As the region begins to face its first round of snowfalls, a little-known problem is plaguing many businesses whose job it is to clean it all up. The Times was contacted by a local resident and business owner, Tyler Keddy, about the rising rates of liability insurance premiums, specifically for snow removal businesses. Tyler had to leave behind a large snow removal customer base in Ottawa because he was facing the prospect of paying about $23,000 in yearly insurance premiums. This has not been a problem in North Grenville and North Dundas, so he has decided to rebuild his customer base here, and is looking forward to providing the same type of service locally as he was known for in the city.
To learn more about what is driving the increase in premiums, the Times talked with Lindsey Ross, co-owner of Living Green Landscaping, who is also the Treasurer and Second Vice-President Elect of Landscape Ontario.
“Snow insurance is a province-wide, frankly nation-wide, problem,” Lindsey said. He explained that personal injury law firms have become more widely accessible in Ontario, since they can now work on a contingency basis, meaning that, in personal injury cases, lawyers are paid from the proceeds of a winning settlement, and take nothing if the case is lost. This has resulted in the average slip and fall claim paying out well over $100,000, according to Lindsey. He explained that insurance companies calculate the potential for claims when determining a premium, and, unfortunately, there have been a few high-loss years for insurance companies recently, so they are now trying to compensate with higher premiums. When asked if he had any tips for snow removal companies to survive, Lindsey provided a few pointers.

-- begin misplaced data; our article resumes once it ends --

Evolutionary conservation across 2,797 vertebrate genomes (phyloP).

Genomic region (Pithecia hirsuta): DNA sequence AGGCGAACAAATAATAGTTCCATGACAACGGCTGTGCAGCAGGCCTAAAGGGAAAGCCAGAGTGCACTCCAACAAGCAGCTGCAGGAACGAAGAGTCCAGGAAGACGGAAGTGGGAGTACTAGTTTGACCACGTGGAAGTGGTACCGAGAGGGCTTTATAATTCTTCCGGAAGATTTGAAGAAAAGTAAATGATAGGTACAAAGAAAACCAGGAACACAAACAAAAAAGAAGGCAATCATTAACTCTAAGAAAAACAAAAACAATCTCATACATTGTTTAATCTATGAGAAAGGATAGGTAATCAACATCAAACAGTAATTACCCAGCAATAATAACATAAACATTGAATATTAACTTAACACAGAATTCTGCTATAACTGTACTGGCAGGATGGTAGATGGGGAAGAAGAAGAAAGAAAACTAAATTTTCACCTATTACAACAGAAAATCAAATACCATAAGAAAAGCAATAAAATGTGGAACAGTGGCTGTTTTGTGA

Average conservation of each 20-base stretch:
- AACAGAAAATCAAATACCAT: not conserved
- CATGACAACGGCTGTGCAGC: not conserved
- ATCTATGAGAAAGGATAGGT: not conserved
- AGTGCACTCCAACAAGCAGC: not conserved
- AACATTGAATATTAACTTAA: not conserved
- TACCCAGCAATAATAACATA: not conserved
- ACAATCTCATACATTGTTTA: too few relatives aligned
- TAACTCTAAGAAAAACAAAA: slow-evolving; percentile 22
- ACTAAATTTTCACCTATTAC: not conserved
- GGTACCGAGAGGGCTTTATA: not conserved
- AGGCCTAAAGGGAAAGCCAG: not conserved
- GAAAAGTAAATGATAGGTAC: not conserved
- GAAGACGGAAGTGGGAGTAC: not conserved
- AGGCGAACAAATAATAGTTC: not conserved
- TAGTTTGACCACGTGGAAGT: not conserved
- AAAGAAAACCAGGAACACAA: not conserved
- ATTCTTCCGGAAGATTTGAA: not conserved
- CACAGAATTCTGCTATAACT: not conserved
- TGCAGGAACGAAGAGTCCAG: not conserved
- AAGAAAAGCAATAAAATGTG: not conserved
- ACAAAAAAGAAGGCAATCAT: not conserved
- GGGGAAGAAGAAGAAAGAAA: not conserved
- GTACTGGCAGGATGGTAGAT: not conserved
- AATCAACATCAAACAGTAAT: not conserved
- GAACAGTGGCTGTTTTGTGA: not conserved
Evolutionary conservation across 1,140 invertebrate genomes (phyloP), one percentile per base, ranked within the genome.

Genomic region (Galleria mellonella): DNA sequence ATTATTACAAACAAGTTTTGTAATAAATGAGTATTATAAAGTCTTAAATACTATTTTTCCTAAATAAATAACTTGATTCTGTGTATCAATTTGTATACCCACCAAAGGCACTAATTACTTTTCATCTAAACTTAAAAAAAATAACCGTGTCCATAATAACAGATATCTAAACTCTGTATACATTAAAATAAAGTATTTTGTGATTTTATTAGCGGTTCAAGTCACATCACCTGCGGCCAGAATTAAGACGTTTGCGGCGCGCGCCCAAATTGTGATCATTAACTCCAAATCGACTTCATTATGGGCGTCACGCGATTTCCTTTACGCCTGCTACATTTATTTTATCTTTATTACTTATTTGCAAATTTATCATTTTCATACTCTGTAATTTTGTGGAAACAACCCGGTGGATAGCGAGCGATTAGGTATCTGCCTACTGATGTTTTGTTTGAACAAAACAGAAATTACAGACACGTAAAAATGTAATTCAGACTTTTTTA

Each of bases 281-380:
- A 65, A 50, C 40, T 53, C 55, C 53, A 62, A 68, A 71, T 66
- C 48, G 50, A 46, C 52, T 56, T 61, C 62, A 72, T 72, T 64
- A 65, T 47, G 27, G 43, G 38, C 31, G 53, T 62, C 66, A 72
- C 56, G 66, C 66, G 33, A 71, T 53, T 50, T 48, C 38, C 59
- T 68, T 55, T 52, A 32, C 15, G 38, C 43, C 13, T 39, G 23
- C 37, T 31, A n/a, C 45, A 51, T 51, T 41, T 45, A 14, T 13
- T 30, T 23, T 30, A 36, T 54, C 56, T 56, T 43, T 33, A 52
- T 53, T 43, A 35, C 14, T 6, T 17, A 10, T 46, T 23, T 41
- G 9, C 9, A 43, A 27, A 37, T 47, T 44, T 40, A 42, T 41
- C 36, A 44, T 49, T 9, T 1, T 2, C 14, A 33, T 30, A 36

“Stick to residential snow, have iron clad contracts, and never sign a contract that has you holding them harmless in any case other than your negligence,” Lindsey said. “Obviously, immaculate record-keeping, tracking, log-keeping, all of that’s going to help.”
Commercial Risk Manager, Chris Wilson, also weighed in on the issue, saying that the increase in slip and fall claims has caused insurance companies to tighten their conditions for getting a policy, which has made it “nearly impossible to start a new snow plow business.”
There is some hope for changes to the industry, as Lindsey has confirmed that Landscape Ontario is working with retired Carleton-Mississippi Mills MPP Norm Sterling to fight for legislative changes that would limit liability for snow removal companies who go through a certification process. Lindsey identified this as the “New Hampshire Model” of snow clearing liability. Such a change could potentially benefit business owners and homeowners alike, but there is no telling how long the implementation would take.
Brandon Mayer, Local Journalism Initiative Reporter, The North Grenville Times